Healthy Expectations: How Richmond’s ‘Miracle Baby’ is doing thirty years later

HENRICO, Va. (WRIC) — Debbie Marks and her son Josh Marks get a glimpse at the new neonatal intensive care unit (NICU) at Henrico Doctors’ Hospital. Thirty year ago a facility like it did not exist at the hospital.

“That would just make all the difference in the world,” Debbie comments during the tour, pointing out amenities for families of the tiny infants.

Still, she would not change a thing about her experience here decades ago.

“He’s alive by the grace of God,” she says. “Period.”

Debbie had a condition called placenta previa, which has the potential to cause severe bleeding and dangerous complications for both the mother and unborn child. It resulted in her staying at Henrico Doctors’ Hospital for three months on bed rest until her baby could reach 28 weeks gestation.

Josh was finally born on April 12, 1987, which was three months early.

“They told us that he wouldn’t survive the night,” Debbie remembers. “They listed all the things that could happen, and he had every single one.”

In those early days, doctors expected Josh would be blind. He also battled a Stage 4 brain bleed and failing kidneys.

“As soon as we walked up to the incubator, he coded,” Debbie recalls one especially heartbreaking day. “And then I heard 6:09, time of death.”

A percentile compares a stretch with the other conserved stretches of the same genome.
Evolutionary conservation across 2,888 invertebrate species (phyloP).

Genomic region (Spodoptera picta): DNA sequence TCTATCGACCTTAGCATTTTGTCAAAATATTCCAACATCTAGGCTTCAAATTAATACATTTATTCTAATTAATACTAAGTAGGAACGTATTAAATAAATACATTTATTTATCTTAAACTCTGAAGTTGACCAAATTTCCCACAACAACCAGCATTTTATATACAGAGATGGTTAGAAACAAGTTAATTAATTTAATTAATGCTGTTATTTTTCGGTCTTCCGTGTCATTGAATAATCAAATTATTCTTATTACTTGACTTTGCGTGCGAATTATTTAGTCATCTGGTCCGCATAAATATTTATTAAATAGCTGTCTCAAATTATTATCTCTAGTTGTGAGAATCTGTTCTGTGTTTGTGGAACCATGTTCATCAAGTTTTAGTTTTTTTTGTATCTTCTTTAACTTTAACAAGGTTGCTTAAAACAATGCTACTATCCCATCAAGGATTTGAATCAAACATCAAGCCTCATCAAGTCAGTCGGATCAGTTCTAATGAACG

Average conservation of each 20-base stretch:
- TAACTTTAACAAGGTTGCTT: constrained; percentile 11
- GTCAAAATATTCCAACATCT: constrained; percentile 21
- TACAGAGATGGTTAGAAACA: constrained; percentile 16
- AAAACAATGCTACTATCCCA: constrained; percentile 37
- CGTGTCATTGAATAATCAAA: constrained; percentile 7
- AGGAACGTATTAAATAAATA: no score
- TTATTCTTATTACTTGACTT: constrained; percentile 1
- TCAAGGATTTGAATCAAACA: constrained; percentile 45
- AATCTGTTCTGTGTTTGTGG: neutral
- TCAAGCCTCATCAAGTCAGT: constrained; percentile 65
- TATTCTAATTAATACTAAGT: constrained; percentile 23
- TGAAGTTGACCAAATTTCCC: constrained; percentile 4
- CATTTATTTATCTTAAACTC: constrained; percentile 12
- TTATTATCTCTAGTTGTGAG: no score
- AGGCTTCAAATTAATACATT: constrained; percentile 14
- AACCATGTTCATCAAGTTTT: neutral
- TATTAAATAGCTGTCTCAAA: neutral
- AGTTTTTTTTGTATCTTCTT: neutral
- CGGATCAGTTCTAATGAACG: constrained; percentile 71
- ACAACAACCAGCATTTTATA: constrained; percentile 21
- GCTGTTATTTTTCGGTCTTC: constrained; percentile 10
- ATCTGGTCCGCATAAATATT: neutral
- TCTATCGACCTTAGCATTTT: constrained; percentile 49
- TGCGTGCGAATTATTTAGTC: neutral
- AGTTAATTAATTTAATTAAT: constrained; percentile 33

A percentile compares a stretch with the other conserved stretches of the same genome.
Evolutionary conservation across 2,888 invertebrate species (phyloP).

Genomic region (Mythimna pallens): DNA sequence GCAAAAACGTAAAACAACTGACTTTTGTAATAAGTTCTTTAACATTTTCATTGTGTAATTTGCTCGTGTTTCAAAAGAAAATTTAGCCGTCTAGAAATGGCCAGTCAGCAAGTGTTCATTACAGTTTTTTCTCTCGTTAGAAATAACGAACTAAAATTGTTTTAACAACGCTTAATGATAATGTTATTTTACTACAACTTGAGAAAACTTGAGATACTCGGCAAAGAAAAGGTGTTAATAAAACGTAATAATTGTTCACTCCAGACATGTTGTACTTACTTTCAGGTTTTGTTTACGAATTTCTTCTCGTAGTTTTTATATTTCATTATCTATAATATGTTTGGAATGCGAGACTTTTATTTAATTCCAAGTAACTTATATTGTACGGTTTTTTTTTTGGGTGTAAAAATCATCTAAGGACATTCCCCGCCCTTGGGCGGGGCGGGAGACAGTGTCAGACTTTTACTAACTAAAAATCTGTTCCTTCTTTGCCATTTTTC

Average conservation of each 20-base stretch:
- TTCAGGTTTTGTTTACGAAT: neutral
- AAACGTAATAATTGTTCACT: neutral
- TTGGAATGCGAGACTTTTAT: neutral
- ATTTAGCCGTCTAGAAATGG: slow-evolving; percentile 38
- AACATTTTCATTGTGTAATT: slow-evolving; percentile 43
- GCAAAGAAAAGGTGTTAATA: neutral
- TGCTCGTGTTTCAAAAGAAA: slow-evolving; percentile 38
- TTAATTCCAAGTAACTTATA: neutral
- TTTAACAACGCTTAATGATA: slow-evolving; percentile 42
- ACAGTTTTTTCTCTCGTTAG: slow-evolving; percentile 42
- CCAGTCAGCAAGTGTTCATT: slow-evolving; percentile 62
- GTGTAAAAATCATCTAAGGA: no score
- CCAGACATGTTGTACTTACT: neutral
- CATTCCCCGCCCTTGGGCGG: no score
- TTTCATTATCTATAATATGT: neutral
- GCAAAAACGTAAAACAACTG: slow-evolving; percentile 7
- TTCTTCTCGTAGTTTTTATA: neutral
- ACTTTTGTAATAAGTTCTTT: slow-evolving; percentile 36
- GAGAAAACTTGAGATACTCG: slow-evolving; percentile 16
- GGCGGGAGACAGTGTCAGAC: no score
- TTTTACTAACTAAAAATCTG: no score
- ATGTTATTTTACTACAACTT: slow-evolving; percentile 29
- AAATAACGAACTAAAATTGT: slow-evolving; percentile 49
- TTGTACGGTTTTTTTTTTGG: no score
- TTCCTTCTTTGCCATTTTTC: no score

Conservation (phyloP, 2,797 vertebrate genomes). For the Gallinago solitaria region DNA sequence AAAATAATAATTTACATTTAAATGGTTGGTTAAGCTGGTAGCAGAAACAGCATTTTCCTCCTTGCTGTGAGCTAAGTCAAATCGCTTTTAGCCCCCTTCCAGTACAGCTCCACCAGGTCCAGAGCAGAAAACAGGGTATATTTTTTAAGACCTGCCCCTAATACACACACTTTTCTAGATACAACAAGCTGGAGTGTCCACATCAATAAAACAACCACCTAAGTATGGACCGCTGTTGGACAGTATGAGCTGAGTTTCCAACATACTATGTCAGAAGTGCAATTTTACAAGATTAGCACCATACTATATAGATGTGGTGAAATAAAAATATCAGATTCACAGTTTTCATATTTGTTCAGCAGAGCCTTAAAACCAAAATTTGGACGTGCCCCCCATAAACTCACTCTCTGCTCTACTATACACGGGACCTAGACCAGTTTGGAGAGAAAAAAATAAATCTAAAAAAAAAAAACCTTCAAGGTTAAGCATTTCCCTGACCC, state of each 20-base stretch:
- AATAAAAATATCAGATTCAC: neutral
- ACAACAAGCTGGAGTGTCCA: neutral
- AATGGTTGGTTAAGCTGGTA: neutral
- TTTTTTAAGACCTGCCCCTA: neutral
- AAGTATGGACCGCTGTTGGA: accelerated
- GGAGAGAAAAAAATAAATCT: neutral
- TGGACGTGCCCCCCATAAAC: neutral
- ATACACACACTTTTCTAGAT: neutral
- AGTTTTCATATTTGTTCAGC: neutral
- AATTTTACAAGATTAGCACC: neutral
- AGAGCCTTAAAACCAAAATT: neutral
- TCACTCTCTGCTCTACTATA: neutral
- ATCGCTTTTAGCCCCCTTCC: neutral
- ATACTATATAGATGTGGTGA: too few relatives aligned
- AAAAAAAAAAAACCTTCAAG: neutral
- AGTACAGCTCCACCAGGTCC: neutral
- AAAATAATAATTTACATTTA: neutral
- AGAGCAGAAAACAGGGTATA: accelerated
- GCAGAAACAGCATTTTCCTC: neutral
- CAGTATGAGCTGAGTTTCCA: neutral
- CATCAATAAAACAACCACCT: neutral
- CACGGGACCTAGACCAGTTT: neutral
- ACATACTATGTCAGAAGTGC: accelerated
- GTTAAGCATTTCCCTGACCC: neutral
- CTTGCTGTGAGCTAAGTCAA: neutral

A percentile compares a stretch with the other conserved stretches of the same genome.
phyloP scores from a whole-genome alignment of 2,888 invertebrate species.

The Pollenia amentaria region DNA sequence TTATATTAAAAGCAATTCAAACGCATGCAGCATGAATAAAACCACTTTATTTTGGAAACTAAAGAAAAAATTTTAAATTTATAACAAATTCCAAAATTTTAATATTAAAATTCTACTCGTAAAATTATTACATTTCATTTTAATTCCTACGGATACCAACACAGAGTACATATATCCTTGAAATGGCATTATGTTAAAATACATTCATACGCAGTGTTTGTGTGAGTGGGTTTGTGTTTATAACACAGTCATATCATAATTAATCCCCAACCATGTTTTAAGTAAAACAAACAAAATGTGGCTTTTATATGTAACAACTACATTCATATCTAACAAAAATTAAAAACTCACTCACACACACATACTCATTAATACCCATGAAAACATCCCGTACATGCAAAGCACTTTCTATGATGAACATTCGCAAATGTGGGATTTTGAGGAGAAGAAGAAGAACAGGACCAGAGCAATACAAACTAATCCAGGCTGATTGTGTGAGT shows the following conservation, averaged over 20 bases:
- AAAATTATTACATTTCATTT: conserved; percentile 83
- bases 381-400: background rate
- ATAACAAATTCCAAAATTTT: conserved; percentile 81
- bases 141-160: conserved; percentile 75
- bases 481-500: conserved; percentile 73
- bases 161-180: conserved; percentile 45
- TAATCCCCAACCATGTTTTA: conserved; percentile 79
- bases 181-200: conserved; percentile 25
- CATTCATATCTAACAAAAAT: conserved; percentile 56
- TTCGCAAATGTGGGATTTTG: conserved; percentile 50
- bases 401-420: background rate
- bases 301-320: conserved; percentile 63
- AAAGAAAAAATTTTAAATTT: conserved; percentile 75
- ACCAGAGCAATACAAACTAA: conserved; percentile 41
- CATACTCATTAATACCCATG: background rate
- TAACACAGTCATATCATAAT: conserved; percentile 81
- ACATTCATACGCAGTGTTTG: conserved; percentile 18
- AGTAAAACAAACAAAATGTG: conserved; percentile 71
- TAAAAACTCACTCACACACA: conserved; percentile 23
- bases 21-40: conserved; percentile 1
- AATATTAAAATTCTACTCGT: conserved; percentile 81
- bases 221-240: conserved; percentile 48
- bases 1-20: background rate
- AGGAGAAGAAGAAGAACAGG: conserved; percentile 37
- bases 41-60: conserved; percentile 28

However, Josh cheated death that day and would continue to do so over and over again.

“One day up, one day down,” Debbie says about his condition. “Very, very sick. Joshua was fighting so hard, and it seemed so unfair.”

Henrico Doctors’ Hospital says Josh was its first preemie. He was able to go home after three months of around-the-clock care.

“It kind of leaves you speechless, you know, just to be able to be here and not have any issues,” Josh says.

He is 30-years-old now and married with a Master’s Degree in Rehabilitative Counseling. He provides mental health services to children and teens.

“Being a miracle baby and having those experiences but then being able to turn it around and give back, you know, really kind of puts the icing on the cake,” Josh says about his life-long desire to help others.

He appreciates how doctors and nurses fought along with him during his treatment.

“This hospital was our home, and I don’t know what we would have done without them,” explains Debbie. “They were our family.”

The entire Marks family also knows faith helped Josh pull through.

“If I was to go right now, I’ve seen miracles,” Debbie says.

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